Sunrun’s residential VPP injects 1.8 GWh into grid over 3-month period

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From pv magazine USA

Sunrun recently completed its first successful season running a residential virtual power plant (VPP) in a wholesale capacity market.

In 2019, it won a bid into the independent system operator – New England (ISO-NE), the region’s grid operator and one of the largest wholesale electricity markets in the United State – to participate in a VPP with its home solar and battery storage systems connected to the grid. Sunrun won against centralized fossil-fuel power plants, which signified a shift to local, clean energy.

In a recent article, “Achieving a zero-carbon grid: Opportunities in virtual power plants,” Jigar Shah explained that a VPP is really an aggregation of distributed energy resource (DER) technologies. Solar homes with batteries can be connected to the grid, but can also support electric vehicle charging and grid-interactive appliances. What ISO-NE and other grid operators do in a VPP is to automatically adjust the DERs that are aggregated, so they provide clean energy, reliability, and grid services.

“VPPs not only open the grid to a whole new utility-scale, behind-the-meter supply, but also coordinate disparate DERs into holistic, demand-flexible resources,” Shah said.

The benefit to the operator is the ability to use that aggregated energy, meaning that they don’t have to invest in additional capacity and infrastructure to serve a peak load. And that peak load is going to increase as we move to all-electric. The benefit to the solar homeowner is that they can receive compensation for their service.

Sunrun reports that during the summer months of June through August, its New England VPP sent more than 1.8 GWh of energy back to the grid. Thousands of Sunrun home solar systems across New England exported excess clean solar energy during the peak demand window of 1p.m. to 5 p.m., effectively reducing overall energy demand and relieving stress on the region’s energy grid, while reducing reliance on fossil fuel plants. Additional benefits are a reduction in energy costs across the region, along with resilience at a time when some grid operators have to issue energy conservation warnings.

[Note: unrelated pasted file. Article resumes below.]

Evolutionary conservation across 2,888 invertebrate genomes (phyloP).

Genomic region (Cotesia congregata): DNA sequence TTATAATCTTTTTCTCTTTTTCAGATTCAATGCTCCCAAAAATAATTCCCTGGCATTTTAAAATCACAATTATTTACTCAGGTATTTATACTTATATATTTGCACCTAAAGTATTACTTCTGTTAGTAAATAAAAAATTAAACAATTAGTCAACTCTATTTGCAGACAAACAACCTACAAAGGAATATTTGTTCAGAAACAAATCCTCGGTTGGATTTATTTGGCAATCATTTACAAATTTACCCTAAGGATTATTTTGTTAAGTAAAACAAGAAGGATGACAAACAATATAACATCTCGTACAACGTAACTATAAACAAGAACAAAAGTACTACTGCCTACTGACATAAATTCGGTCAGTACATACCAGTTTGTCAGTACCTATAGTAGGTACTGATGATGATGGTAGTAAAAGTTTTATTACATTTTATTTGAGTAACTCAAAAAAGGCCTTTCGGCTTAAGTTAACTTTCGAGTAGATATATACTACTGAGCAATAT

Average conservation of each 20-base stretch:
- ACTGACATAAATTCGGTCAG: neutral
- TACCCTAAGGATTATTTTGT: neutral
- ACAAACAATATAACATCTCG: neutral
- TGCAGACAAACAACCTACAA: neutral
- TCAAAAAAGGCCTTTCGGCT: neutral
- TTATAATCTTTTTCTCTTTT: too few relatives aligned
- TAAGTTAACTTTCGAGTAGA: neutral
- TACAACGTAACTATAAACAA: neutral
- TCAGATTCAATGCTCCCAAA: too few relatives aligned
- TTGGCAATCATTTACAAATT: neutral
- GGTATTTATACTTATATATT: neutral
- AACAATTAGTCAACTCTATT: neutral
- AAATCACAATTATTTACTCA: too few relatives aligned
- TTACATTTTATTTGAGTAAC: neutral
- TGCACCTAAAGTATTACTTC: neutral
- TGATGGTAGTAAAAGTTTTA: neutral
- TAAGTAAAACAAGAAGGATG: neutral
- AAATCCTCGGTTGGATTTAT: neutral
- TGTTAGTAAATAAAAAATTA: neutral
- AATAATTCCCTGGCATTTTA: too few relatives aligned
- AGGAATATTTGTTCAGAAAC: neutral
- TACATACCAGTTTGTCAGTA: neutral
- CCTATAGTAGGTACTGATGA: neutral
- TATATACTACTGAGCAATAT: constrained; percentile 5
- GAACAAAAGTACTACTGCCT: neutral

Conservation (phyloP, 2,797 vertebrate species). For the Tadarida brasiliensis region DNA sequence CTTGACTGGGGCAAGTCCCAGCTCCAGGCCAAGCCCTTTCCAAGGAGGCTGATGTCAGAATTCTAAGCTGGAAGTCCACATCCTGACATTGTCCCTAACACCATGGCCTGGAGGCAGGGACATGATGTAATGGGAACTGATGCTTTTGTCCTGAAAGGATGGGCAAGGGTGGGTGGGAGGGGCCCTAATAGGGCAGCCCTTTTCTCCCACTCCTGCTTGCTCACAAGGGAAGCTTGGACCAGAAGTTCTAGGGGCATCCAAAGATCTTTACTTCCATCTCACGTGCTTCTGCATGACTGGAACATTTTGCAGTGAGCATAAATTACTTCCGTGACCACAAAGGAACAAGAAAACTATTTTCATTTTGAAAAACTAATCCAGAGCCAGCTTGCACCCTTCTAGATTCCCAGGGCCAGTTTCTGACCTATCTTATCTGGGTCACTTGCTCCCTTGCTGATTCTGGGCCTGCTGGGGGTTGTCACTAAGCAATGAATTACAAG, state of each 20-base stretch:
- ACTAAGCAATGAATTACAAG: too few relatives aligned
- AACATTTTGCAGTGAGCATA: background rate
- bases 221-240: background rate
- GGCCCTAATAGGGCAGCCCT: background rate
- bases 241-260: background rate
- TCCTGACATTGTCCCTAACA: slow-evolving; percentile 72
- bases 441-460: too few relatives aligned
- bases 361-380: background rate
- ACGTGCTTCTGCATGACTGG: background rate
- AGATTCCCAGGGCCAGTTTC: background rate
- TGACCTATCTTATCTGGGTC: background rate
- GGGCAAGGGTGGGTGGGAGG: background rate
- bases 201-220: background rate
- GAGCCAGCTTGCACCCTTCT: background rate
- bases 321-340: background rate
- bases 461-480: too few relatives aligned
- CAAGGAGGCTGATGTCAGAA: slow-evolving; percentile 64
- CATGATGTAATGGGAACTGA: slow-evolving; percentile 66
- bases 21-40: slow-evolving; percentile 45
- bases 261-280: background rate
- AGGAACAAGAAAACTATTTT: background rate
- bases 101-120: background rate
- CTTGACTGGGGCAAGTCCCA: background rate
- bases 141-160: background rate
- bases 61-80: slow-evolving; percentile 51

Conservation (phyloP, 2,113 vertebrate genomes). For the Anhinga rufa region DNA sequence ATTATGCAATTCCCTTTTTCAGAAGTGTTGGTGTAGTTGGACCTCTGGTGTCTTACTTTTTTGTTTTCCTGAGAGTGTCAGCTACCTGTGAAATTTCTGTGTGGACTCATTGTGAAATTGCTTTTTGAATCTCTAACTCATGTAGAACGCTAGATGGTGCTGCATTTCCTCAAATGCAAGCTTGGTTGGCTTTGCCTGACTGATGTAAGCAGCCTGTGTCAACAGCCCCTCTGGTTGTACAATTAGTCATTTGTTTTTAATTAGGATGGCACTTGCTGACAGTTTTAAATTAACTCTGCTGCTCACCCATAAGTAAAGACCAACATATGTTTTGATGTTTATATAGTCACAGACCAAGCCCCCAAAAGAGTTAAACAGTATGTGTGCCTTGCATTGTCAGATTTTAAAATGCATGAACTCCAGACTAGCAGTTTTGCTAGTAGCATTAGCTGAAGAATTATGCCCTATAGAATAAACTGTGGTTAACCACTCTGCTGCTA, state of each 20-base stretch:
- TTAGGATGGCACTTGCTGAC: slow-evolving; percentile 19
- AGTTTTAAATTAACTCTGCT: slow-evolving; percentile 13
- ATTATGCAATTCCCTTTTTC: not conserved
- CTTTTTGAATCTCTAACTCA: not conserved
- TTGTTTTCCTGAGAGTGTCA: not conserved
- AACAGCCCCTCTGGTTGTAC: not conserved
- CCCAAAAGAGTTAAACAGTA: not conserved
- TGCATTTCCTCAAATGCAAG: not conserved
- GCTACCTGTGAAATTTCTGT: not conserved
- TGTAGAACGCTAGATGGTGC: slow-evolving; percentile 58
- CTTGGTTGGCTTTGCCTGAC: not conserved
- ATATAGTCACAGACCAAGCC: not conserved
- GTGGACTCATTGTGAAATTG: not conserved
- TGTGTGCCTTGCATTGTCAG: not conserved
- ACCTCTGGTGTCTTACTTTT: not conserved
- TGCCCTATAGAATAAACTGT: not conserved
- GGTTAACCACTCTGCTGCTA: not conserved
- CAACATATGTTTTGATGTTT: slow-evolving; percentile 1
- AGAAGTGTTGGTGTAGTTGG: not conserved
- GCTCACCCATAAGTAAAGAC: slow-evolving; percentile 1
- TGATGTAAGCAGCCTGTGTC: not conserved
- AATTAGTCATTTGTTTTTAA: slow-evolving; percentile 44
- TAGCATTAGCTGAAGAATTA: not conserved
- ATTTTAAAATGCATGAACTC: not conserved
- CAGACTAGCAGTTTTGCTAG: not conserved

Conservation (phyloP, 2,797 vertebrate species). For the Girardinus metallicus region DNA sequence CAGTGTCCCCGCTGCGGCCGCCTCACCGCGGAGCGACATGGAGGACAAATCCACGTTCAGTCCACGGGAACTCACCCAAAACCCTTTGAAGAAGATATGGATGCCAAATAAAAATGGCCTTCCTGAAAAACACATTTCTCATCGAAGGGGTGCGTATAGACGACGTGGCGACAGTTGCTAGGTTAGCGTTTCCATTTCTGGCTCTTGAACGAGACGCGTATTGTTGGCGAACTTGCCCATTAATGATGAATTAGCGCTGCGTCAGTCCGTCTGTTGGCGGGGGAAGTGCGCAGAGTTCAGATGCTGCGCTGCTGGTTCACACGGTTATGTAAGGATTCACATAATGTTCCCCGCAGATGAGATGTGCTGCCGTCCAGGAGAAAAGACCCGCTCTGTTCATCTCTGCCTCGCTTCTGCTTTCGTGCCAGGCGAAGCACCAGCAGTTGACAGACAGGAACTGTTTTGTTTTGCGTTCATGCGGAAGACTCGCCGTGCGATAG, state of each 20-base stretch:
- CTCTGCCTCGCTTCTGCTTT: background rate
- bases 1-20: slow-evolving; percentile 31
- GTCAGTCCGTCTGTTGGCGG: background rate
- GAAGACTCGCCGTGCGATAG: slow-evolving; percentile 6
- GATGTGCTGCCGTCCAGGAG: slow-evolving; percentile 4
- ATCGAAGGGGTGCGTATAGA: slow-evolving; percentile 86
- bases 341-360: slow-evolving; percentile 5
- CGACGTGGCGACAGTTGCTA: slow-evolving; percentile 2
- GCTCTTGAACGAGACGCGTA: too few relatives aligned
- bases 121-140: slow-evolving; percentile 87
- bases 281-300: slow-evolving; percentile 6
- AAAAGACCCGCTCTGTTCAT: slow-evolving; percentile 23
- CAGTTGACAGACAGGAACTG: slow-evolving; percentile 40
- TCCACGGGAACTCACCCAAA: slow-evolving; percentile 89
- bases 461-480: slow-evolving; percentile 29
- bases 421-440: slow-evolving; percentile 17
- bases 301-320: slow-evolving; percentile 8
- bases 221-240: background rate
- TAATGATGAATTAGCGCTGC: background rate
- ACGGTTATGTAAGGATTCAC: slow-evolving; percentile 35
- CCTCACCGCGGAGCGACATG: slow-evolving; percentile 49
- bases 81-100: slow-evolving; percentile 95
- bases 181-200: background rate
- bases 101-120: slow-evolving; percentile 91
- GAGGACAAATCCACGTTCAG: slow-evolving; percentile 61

“It is tremendous that we are able to work with ISO-NE to integrate local home solar and battery systems into the wholesale markets, and we thank them for their leadership,” said Mary Powell, CEO of Sunrun. “This is a wonderful example of radical collaboration and demonstrates the importance of every market operator leveraging local clean energy resources to solve capacity constraints and grid reliability. As more severe and frequent heat waves, arctic freezes and other climatic events continue to stress our nation’s grid, we strongly encourage grid operators, utilities and policy makers alike to leverage these amazing solar energy resources.”

In a report in August, ISO-NE detailed how home solar helped keep wholesale system demand below the average forecast throughout the July heat wave, despite the region’s heat index hitting 100 degrees or more. Now ISO-NE’s customers head into the winter months and heating season—a time when VPPs can demonstrate that local solar and batteries can deliver value to wholesale markets across the country and reduce grid costs for all.

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